The Associated Students of Claremont McKenna College (ASCMC) Executive Board voted Oct. 13 to cancel White Party (WP) this spring due to concerns about drug use often correlated with student attendance. ASCMC will use the $13,000 allocated for White Party to fund other spring events.
Executive Board members felt that the party has “transformed throughout recent years from an EDM [electronic dance music] event into a function of influence,” according to a statement released by the Executive Board on its website.
“Concern on behalf of ASCMC ballooned last year when it became clear that conversations leading up to the WP regarded drug use, to the extent of ubiquity, rather than the event itself,” the statement continued. “The proliferation of illicit substances at the WP has prejudiced social norms surrounding it and in so doing compelled, if not possibly coerced, students to either engage in the norm or be left out.”
CMC Dean of Students Mary Spellman wrote in an e-mail to TSL that she supports ASCMC’s decision.
“I support their decision and look forward to seeing what new and creative ideas they have for the remainder of the year,” she wrote.
“Students regularly have new ideas for events—sometimes an event will be held again,” she added. “For example, the Wedding [Party] was first held three years ago. Just because it was held one year or [even] two subsequent years doesn’t mean that ASCMC will always host a Wedding Party.”
Some students, however, expressed greater concern about the cancellation’s impact on CMC’s social scene.
“Canceling White Party makes sense if there’s a need for budget cuts,” Will Yandell CM ’14 said. “We can have a pretty similar party if we get a student DJ and a venue to do it in. What is a bummer, though, is that it’s just one more step in lessening the social scene here at CMC, especially after last year’s cancellation of 24-Hour Party.”
ASCMC’s decision to cancel White Party came after a campaign that students, including ASCMC leaders, initiated last spring to confront what they saw as a worsening social scene. Former ASCMC President Aditya Pai CM ’13 wrote an open letter to Spellman and Vice-President of Student Affairs Jefferson Huang expressing his concern that policy changes such as increased security fencing at parties were detrimental to the CMC social scene.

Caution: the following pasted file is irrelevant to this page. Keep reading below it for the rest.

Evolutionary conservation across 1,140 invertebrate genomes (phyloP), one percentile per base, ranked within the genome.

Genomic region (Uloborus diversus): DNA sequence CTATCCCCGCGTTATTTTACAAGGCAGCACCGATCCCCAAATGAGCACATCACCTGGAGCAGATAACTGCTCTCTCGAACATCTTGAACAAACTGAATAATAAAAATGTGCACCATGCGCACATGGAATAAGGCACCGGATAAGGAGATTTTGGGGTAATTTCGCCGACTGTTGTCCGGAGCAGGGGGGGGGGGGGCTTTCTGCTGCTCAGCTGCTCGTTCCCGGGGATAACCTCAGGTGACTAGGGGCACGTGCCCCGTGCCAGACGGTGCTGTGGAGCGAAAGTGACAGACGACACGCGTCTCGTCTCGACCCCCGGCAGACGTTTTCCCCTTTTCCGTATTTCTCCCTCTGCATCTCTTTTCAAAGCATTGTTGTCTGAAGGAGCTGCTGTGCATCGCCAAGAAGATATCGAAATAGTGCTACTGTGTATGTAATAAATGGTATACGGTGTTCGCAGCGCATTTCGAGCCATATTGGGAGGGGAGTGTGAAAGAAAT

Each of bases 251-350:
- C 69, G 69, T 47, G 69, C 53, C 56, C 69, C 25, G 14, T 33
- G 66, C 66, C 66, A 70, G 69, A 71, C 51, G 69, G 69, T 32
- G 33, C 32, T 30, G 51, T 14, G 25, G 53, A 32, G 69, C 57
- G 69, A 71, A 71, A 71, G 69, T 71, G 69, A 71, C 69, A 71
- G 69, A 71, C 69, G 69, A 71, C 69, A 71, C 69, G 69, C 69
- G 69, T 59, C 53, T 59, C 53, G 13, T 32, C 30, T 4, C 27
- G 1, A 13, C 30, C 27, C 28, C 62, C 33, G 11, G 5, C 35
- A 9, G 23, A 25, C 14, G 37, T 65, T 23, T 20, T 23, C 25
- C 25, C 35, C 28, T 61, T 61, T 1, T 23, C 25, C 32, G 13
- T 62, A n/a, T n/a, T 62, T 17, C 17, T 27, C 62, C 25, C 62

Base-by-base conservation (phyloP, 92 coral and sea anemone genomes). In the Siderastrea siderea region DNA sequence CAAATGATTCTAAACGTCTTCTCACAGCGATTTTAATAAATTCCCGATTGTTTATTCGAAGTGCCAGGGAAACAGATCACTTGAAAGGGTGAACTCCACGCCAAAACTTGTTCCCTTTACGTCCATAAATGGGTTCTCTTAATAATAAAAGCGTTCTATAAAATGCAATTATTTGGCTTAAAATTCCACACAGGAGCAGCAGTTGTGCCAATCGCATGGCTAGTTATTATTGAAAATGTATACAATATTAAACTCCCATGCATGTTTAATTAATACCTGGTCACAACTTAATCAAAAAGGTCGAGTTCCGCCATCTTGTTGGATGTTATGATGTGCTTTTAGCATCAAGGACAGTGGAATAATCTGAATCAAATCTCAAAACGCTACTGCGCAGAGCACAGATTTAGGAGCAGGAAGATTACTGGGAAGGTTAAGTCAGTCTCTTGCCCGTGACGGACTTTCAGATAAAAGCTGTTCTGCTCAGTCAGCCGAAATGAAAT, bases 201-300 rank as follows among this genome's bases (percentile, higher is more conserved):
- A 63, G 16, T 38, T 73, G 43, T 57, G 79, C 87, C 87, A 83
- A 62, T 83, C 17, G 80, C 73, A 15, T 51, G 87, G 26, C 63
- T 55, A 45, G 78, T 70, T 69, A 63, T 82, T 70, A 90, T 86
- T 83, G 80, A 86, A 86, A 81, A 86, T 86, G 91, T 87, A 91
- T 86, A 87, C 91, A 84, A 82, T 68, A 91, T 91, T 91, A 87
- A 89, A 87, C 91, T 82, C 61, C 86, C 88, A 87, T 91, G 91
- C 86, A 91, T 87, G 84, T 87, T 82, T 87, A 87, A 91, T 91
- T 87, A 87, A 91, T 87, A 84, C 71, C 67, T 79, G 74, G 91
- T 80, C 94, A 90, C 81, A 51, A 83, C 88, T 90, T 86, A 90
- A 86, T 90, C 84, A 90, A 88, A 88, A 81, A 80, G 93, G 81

“The ‘social scene’ here is on everyone’s radar—everyone has a critique and a hope,” the Executive Board’s online statement read. “However, it must be regarded with some degree of circumspection.”
Students also voiced concerns that the decision to cancel White Party infringes on student autonomy.
“I’m afraid this will set a precedent for canceling other parties for being associated with ‘illicit substances,’” Austin Teece CM ’16 said. “Students should have the ability to be responsible in their own regard, and it would be a sign of trust in the student body if these decisions were left up to students themselves.”
He said the only difference he saw between White Party and any other party was that White Party was generally a bigger event.
Phillip Pennell CM ’16 agreed.
“There’s not a massive difference between White Party and any other party, except that everybody shows up and their drug use is out in public and more prevalent instead of being in their dorm rooms,” Pennell said. “If you’re doing these sorts of drugs, you’ll probably still be doing them at another party.”
“I’m honestly not too disappointed,” Christina Brandt CM ’14 said. “[White Party’s] theme wasn’t really my thing. However, I am pretty bummed by the fact that we’re losing such a large event which brings people together.”